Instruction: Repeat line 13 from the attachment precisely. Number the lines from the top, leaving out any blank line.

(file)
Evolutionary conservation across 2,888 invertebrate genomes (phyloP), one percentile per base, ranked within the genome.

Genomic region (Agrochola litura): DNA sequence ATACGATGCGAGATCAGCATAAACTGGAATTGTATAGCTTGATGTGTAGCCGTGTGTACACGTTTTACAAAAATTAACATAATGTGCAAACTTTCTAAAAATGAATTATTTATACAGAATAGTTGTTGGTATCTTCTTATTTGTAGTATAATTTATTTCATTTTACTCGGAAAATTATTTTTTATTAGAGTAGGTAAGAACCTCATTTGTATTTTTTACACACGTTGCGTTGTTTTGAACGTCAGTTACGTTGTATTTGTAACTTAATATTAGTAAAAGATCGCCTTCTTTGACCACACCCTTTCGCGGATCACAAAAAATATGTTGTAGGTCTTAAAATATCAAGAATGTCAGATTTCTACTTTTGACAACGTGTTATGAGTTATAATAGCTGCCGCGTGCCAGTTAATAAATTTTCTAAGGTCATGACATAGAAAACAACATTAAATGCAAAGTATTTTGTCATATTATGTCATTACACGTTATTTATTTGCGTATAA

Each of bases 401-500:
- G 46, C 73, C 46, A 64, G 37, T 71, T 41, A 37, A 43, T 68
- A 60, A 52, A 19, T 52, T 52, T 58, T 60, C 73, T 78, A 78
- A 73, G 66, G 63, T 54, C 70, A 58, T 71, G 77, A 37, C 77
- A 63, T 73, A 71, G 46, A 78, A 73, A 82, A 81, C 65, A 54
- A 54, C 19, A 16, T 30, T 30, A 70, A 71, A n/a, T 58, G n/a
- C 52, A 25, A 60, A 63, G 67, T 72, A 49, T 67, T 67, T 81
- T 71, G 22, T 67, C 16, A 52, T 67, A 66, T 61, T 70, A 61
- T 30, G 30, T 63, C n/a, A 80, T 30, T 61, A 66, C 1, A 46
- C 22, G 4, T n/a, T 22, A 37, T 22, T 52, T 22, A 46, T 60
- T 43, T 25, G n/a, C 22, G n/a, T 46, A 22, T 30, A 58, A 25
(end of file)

- T 43, T 25, G n/a, C 22, G n/a, T 46, A 22, T 30, A 58, A 25